knows how to bring people together to achieve results. He has been a 
superb leader for the people of Nebraska, and I'm grateful that he's 
agreed to take on this important new responsibility in my Cabinet.
    Governor Johanns. Thank you, Mr. President.
    The President. I'm grateful as well to Secretary of Agriculture Ann 
Veneman for leading the Department of Agriculture these past 4 years. 
Secretary Veneman has earned the trust of farmers and ranchers across 
America, and the whole Nation has benefited from her service. Ann played 
a central role in passing the 2002 farm bill, which has been critical to 
the success of our farmers.
    She's kept our Nation's commitment to fighting hunger and is 
overseeing major improvements in school nutrition programs. Ann led our 
efforts to prevent the spread of mad cow disease and worked hard to 
secure the food supply against the threat of bioterrorism. And she has 
helped set in motion an incredibly important effort to maintain the 
health of our forests and protect the lives and property from 
devastating wildfires.
    I chose Ann Veneman for her great expertise, her sound judgment, and 
her bipartisan spirit, and she has displayed those qualities every day 
of her tenure. Ann has also carried out her duties while facing serious 
illness, and for that she's earned my increased admiration and the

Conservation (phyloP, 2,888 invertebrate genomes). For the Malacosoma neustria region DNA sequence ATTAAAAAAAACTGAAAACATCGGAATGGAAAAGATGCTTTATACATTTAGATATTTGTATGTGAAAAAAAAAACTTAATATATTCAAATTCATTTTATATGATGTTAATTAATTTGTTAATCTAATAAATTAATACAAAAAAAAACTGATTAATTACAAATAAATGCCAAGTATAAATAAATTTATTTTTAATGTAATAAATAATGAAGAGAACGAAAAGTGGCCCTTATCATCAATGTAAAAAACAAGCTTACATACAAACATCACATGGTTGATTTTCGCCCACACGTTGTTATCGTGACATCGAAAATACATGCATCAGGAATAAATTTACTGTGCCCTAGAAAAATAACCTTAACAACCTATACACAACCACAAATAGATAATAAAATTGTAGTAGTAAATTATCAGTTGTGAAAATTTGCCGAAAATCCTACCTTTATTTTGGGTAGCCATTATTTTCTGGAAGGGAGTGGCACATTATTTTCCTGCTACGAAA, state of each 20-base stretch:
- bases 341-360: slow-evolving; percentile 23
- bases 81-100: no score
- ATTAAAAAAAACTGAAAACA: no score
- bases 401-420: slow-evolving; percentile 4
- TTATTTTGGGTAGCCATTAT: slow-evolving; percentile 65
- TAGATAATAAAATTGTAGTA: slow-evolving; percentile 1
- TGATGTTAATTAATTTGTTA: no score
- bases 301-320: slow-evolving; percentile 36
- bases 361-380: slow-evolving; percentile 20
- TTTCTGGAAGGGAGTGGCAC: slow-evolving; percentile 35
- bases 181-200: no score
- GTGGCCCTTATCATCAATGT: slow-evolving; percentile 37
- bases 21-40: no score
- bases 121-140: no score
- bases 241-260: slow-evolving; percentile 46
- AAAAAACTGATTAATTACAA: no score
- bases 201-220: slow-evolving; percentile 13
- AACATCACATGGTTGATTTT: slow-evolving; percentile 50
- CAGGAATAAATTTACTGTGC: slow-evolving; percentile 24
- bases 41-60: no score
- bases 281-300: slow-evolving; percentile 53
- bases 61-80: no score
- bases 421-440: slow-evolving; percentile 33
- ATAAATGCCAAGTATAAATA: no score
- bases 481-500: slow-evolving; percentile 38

respect of her fellow citizens. I'm proud to know her, and I thank her 
for serving our country.
    The policies we've pursued over the last 4 years have revived 
America's economies and have helped our farmers and ranchers earn 
greater income and to sell record amounts of food and fiber abroad. In a 
new term, we'll continue policies that are pro-growth, pro-jobs, and 
pro-farmer. We'll keep working to open new markets to American grain and 
beef and cotton and corn. We'll enforce trade laws to make sure other 
countries play by the rules. We will expand conservation programs to 
help farmers and to protect our soil and water and wildlife.
    We will stand behind family farmers by keeping taxes low and 
ensuring the Federal death tax is repealed permanently. And when 
confirmed by the Senate, Mike Johanns will lead a Department of 113,000 
dedicated public servants and be a champion of the farmers and ranchers